m:s/ photo shop / acts the same as m/ photo C«<.ws>» shop <.ws> /. By default, <.ws> makes sure that words are separated, so a b and ^& will match <.ws> in the middle, but ab won't:

say so "ab" ~~ m:s/<.ws> b/;     # OUTPUT: «False␤» 
say so "a b" ~~ m:s/<.ws> b/;    # OUTPUT: «True␤» 
say so "^&" ~~ m:s/'^' <.ws> '&'/# OUTPUT: «True␤» 

The third line is matched, because ^& is not a word. For more clarification on how <.ws> rule works, refer to WS rule description.

Where whitespace in a regex turns into <.ws> depends on what comes before the whitespace. In the above example, whitespace in the beginning of a regex doesn't turn into <.ws>, but whitespace after characters does. In general, the rule is that if a term might match something, whitespace after it will turn into <.ws>.

In addition, if whitespace comes after a term but before a quantifier (+, *, or ?), <.ws> will be matched after every match of the term. So, foo + becomes [ foo <.ws> ]+. On the other hand, whitespace after a quantifier acts as normal significant whitespace; e.g., "foo+ " becomes foo+ <.ws>. On the other hand, whitespace between a quantifier and the % or %% quantifier modifier is not significant. Thus foo+ % , does not become foo+ <.ws>% , (which would be invalid anyway); instead, neither of the spaces are significant.

In all, this code:

rx :s {
        say "No sigspace after this";
    ws_separated_characters *
    | some "stuff" .. .
    | $$
    :my $foo = "no ws after this";


rx {
    ^^ <.ws>
        say "No space after this";
    <.assertion_and_then_ws> <.ws>
    characters_with_ws_after+ <.ws>
    [ws_separated_characters <.ws>]* <.ws>
    | some <.ws> "stuff" <.ws> .. <.ws> . <.ws>
    | $$ <.ws>
    ] <.ws>
    :my $foo = "no ws after this";
    $foo <.ws>

If a regex is declared with the rule keyword, both the :sigspace and :ratchet adverbs are implied.

Grammars provide an easy way to override what <.ws> matches:

grammar Demo {
    token ws {
        <!ww>       # only match when not within a word 
        \h*         # only match horizontal whitespace 
    rule TOP {      # called by Demo.parse; 
        a b '.'
# doesn't parse, whitespace required between a and b 
say so Demo.parse("ab.");                 # OUTPUT: «False␤» 
say so Demo.parse("a b.");                # OUTPUT: «True␤» 
say so Demo.parse("a\tb .");              # OUTPUT: «True␤» 
# \n is vertical whitespace, so no match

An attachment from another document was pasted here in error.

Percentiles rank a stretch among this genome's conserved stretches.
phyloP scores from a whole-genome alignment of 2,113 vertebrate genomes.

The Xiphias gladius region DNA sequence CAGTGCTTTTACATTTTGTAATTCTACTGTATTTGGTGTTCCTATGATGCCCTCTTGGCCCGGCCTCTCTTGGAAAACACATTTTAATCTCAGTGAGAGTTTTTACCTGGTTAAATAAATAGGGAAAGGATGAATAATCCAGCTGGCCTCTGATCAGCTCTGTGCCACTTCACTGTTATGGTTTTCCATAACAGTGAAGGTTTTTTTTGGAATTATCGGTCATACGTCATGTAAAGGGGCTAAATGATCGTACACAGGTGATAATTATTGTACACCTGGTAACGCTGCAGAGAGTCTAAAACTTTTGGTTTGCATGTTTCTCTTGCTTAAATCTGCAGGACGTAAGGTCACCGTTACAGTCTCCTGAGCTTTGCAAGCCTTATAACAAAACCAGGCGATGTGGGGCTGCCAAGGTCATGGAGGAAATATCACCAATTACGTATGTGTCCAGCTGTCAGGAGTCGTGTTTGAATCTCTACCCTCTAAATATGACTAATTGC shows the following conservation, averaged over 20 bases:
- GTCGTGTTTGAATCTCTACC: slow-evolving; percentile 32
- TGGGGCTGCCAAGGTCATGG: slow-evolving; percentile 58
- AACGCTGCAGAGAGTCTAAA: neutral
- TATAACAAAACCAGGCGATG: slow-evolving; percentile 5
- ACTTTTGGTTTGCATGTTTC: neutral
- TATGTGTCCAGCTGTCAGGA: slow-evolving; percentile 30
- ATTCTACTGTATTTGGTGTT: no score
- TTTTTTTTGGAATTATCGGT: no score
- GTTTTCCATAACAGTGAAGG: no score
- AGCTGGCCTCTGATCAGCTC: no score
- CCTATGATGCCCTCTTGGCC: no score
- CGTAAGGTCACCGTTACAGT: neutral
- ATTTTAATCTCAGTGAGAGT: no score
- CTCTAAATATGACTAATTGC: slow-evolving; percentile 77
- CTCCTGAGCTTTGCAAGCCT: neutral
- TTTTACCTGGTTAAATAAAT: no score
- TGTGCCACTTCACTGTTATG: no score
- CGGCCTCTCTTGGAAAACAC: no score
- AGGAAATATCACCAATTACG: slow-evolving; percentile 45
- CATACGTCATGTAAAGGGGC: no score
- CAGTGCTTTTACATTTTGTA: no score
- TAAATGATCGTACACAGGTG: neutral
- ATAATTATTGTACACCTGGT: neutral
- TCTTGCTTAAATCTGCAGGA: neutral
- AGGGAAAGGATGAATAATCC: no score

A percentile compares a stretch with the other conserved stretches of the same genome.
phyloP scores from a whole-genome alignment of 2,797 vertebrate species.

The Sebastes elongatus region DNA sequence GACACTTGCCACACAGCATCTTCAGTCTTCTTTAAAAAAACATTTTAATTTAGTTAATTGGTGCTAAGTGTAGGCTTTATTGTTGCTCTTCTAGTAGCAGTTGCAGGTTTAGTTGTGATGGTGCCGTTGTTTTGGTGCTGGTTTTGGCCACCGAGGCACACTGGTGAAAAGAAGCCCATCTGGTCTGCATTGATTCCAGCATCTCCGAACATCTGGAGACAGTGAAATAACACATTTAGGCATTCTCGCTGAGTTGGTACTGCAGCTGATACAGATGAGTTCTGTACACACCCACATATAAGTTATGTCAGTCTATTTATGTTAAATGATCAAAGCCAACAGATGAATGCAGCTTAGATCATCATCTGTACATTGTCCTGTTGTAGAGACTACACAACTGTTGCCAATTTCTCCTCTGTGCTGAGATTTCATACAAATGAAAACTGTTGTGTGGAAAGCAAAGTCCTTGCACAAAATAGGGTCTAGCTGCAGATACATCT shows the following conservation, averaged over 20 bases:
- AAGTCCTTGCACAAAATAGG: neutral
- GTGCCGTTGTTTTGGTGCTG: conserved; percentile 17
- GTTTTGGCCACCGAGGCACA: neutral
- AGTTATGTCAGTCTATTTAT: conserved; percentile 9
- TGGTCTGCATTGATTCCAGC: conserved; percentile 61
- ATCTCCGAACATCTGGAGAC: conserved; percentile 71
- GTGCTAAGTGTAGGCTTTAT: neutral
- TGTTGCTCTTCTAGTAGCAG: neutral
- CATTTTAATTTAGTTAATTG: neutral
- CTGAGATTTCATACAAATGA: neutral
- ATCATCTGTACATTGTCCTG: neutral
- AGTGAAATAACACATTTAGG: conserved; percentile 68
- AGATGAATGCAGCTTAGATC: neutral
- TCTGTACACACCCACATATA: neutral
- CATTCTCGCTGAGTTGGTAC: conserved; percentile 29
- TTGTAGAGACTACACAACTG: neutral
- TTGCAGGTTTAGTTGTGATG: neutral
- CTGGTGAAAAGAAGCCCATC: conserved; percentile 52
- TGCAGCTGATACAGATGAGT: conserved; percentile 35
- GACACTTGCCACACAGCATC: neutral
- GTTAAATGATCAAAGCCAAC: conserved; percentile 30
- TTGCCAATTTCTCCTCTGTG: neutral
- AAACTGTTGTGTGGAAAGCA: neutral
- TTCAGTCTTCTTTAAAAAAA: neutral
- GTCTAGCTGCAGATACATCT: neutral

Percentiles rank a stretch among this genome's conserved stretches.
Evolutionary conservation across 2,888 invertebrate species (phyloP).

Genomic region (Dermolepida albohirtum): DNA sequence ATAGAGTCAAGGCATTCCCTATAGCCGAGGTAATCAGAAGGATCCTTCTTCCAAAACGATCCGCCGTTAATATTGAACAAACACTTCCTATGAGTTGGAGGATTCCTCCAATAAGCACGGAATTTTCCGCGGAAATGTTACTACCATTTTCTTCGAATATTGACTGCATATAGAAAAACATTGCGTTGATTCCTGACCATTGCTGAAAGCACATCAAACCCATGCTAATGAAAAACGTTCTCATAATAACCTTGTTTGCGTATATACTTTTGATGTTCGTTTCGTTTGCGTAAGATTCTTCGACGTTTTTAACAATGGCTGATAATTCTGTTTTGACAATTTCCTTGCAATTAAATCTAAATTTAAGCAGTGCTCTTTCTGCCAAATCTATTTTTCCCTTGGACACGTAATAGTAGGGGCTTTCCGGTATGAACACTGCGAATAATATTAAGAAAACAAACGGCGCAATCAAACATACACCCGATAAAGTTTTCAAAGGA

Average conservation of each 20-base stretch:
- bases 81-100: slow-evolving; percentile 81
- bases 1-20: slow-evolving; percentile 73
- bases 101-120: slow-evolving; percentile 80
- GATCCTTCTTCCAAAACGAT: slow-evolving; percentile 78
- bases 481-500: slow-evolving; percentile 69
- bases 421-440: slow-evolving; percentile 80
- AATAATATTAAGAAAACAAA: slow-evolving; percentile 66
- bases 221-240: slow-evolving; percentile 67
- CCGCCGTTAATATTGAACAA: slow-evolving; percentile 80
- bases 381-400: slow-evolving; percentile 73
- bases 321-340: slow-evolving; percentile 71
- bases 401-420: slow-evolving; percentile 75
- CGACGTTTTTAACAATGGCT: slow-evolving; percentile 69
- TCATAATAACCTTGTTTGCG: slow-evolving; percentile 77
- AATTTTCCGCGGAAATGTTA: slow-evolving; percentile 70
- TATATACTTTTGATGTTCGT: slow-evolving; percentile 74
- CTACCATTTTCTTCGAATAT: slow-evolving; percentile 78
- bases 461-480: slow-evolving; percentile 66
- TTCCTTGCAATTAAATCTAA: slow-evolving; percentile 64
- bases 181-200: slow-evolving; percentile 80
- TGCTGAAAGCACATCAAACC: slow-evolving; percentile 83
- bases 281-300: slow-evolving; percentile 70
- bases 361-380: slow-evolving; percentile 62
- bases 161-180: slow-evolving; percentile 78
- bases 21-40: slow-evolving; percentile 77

say so Demo.parse("a\tb\n.");             # OUTPUT: «False␤»

When parsing file formats where some whitespace (for example, vertical whitespace) is significant, it's advisable to override ws.

Perl compatibility adverb§

The :Perl5 or :P5 adverb switch the Regex parsing and matching to the way Perl regexes behave:

so 'hello world' ~~ m:Perl5/^hello (world)/;   # OUTPUT: «True␤» 
so 'hello world' ~~ m/^hello (world)/;         # OUTPUT: «False␤» 
so 'hello world' ~~ m/^ 'hello ' ('world')/;   # OUTPUT: «True␤»

The regular behavior is recommended and more idiomatic in Raku of course, but the :Perl5 adverb can be useful when compatibility with Perl is required.

Matching adverbs§

In contrast to regex adverbs, which are tied to the declaration of a regex, matching adverbs only make sense when matching a string against a regex.

They can never appear inside a regex, only on the outside – either as part of an m/.../ match or as arguments to a match method.

Positional adverbs§

Positional adverbs make the expression match only the string in the indicated position:

my $data = "f fo foo fooo foooo fooooo foooooo";
say $data ~~ m:nth(4)/fo+/;   # OUTPUT: «「foooo」␤» 
say $data ~~ m:1st/fo+/;      # OUTPUT: «「fo」␤» 
say $data ~~ m:3rd/fo+/;      # OUTPUT: «「fooo」␤» 
say $data ~~ m:nth(1,3)/fo+/# OUTPUT: «(「fo」 「fooo」)␤»

As you can see, the adverb argument can also be a list. There's actually no difference between the :nth adverb and the rest. You choose them only based on legibility. From 6.d, you can also use Junctions, Seqs and Ranges, even infinite ones, as arguments.

my $data = "f fo foo fooo foooo fooooo foooooo";
say $data ~~ m:st(1|8)/fo+/;  # OUTPUT: «True␤»

In this case, one of them exists (1), so it returns True. Observe that we have used :st. As said above, it's functionally equivalent, although obviously less legible than using :nth, so this last form is advised.


The :x counting adverb makes the expression match many times, like the :g adverb, but only up to the limit given by the adverb expression, stopping once the specified number of matches has been reached. The value must be a Numeric or a Range.